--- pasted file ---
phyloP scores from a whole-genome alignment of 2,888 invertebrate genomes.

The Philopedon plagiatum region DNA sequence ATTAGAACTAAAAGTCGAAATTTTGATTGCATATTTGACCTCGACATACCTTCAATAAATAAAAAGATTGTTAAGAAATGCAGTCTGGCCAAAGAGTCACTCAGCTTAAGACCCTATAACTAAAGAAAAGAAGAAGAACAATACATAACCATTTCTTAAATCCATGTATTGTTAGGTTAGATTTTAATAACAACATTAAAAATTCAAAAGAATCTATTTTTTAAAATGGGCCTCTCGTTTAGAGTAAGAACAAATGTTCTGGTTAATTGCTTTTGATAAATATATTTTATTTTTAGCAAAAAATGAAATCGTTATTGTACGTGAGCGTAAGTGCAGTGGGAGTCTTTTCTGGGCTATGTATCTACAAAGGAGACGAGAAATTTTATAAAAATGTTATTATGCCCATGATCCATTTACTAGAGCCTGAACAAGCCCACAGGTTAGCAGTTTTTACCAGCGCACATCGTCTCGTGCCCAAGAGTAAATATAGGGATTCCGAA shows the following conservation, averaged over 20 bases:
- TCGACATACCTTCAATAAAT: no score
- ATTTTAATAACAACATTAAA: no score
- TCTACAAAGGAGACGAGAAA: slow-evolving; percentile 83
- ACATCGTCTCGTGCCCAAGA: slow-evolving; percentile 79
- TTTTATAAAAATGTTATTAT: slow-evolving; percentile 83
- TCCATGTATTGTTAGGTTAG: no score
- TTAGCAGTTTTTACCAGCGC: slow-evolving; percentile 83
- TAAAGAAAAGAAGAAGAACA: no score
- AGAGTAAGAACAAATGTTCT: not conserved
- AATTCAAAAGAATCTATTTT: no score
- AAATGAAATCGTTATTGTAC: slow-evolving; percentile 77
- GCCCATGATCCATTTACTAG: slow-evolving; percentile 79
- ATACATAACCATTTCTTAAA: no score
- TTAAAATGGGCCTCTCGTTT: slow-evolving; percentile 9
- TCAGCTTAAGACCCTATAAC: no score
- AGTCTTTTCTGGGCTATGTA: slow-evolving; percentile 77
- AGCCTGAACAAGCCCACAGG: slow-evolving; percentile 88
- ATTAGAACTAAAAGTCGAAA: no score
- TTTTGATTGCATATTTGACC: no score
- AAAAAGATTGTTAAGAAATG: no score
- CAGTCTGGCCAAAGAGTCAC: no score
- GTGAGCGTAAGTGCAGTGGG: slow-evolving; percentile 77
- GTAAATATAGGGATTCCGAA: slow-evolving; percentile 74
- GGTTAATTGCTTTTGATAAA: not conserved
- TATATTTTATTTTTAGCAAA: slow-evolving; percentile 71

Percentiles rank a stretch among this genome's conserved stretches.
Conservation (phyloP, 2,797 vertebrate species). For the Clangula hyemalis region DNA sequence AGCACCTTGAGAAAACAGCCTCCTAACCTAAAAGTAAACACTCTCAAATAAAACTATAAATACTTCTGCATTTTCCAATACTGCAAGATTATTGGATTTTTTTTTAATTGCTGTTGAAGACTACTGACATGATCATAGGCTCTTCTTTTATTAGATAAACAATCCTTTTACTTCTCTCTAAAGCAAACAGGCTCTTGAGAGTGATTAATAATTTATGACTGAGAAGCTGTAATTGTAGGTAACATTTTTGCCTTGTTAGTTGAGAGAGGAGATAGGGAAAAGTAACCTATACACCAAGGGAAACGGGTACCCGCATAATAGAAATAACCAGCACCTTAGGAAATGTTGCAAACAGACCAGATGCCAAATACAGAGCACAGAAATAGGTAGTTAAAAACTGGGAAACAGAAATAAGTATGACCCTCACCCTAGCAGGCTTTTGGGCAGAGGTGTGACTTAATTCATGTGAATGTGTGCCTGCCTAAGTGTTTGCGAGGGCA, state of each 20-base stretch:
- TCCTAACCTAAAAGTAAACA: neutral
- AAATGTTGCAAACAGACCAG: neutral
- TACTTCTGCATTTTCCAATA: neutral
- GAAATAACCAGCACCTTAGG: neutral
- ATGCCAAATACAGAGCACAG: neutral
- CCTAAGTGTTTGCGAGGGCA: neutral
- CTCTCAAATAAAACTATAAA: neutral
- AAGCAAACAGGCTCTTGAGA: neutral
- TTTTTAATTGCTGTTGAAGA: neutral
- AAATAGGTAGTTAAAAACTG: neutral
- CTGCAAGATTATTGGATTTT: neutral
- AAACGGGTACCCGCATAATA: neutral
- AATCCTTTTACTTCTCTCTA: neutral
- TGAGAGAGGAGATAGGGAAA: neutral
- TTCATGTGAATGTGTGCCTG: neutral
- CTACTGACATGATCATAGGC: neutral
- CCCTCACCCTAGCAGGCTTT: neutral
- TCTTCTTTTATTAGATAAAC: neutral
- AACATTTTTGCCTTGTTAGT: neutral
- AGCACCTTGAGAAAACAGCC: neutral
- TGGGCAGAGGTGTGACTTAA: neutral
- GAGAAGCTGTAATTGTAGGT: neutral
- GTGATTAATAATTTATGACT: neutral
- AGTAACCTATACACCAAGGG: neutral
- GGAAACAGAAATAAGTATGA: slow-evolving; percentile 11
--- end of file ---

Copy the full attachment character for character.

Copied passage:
phyloP scores from a whole-genome alignment of 2,888 invertebrate genomes.

The Philopedon plagiatum region DNA sequence ATTAGAACTAAAAGTCGAAATTTTGATTGCATATTTGACCTCGACATACCTTCAATAAATAAAAAGATTGTTAAGAAATGCAGTCTGGCCAAAGAGTCACTCAGCTTAAGACCCTATAACTAAAGAAAAGAAGAAGAACAATACATAACCATTTCTTAAATCCATGTATTGTTAGGTTAGATTTTAATAACAACATTAAAAATTCAAAAGAATCTATTTTTTAAAATGGGCCTCTCGTTTAGAGTAAGAACAAATGTTCTGGTTAATTGCTTTTGATAAATATATTTTATTTTTAGCAAAAAATGAAATCGTTATTGTACGTGAGCGTAAGTGCAGTGGGAGTCTTTTCTGGGCTATGTATCTACAAAGGAGACGAGAAATTTTATAAAAATGTTATTATGCCCATGATCCATTTACTAGAGCCTGAACAAGCCCACAGGTTAGCAGTTTTTACCAGCGCACATCGTCTCGTGCCCAAGAGTAAATATAGGGATTCCGAA shows the following conservation, averaged over 20 bases:
- TCGACATACCTTCAATAAAT: no score
- ATTTTAATAACAACATTAAA: no score
- TCTACAAAGGAGACGAGAAA: slow-evolving; percentile 83
- ACATCGTCTCGTGCCCAAGA: slow-evolving; percentile 79
- TTTTATAAAAATGTTATTAT: slow-evolving; percentile 83
- TCCATGTATTGTTAGGTTAG: no score
- TTAGCAGTTTTTACCAGCGC: slow-evolving; percentile 83
- TAAAGAAAAGAAGAAGAACA: no score
- AGAGTAAGAACAAATGTTCT: not conserved
- AATTCAAAAGAATCTATTTT: no score
- AAATGAAATCGTTATTGTAC: slow-evolving; percentile 77
- GCCCATGATCCATTTACTAG: slow-evolving; percentile 79
- ATACATAACCATTTCTTAAA: no score
- TTAAAATGGGCCTCTCGTTT: slow-evolving; percentile 9
- TCAGCTTAAGACCCTATAAC: no score
- AGTCTTTTCTGGGCTATGTA: slow-evolving; percentile 77
- AGCCTGAACAAGCCCACAGG: slow-evolving; percentile 88
- ATTAGAACTAAAAGTCGAAA: no score
- TTTTGATTGCATATTTGACC: no score
- AAAAAGATTGTTAAGAAATG: no score
- CAGTCTGGCCAAAGAGTCAC: no score
- GTGAGCGTAAGTGCAGTGGG: slow-evolving; percentile 77
- GTAAATATAGGGATTCCGAA: slow-evolving; percentile 74
- GGTTAATTGCTTTTGATAAA: not conserved
- TATATTTTATTTTTAGCAAA: slow-evolving; percentile 71

Percentiles rank a stretch among this genome's conserved stretches.
Conservation (phyloP, 2,797 vertebrate species). For the Clangula hyemalis region DNA sequence AGCACCTTGAGAAAACAGCCTCCTAACCTAAAAGTAAACACTCTCAAATAAAACTATAAATACTTCTGCATTTTCCAATACTGCAAGATTATTGGATTTTTTTTTAATTGCTGTTGAAGACTACTGACATGATCATAGGCTCTTCTTTTATTAGATAAACAATCCTTTTACTTCTCTCTAAAGCAAACAGGCTCTTGAGAGTGATTAATAATTTATGACTGAGAAGCTGTAATTGTAGGTAACATTTTTGCCTTGTTAGTTGAGAGAGGAGATAGGGAAAAGTAACCTATACACCAAGGGAAACGGGTACCCGCATAATAGAAATAACCAGCACCTTAGGAAATGTTGCAAACAGACCAGATGCCAAATACAGAGCACAGAAATAGGTAGTTAAAAACTGGGAAACAGAAATAAGTATGACCCTCACCCTAGCAGGCTTTTGGGCAGAGGTGTGACTTAATTCATGTGAATGTGTGCCTGCCTAAGTGTTTGCGAGGGCA, state of each 20-base stretch:
- TCCTAACCTAAAAGTAAACA: neutral
- AAATGTTGCAAACAGACCAG: neutral
- TACTTCTGCATTTTCCAATA: neutral
- GAAATAACCAGCACCTTAGG: neutral
- ATGCCAAATACAGAGCACAG: neutral
- CCTAAGTGTTTGCGAGGGCA: neutral
- CTCTCAAATAAAACTATAAA: neutral
- AAGCAAACAGGCTCTTGAGA: neutral
- TTTTTAATTGCTGTTGAAGA: neutral
- AAATAGGTAGTTAAAAACTG: neutral
- CTGCAAGATTATTGGATTTT: neutral
- AAACGGGTACCCGCATAATA: neutral
- AATCCTTTTACTTCTCTCTA: neutral
- TGAGAGAGGAGATAGGGAAA: neutral
- TTCATGTGAATGTGTGCCTG: neutral
- CTACTGACATGATCATAGGC: neutral
- CCCTCACCCTAGCAGGCTTT: neutral
- TCTTCTTTTATTAGATAAAC: neutral
- AACATTTTTGCCTTGTTAGT: neutral
- AGCACCTTGAGAAAACAGCC: neutral
- TGGGCAGAGGTGTGACTTAA: neutral
- GAGAAGCTGTAATTGTAGGT: neutral
- GTGATTAATAATTTATGACT: neutral
- AGTAACCTATACACCAAGGG: neutral
- GGAAACAGAAATAAGTATGA: slow-evolving; percentile 11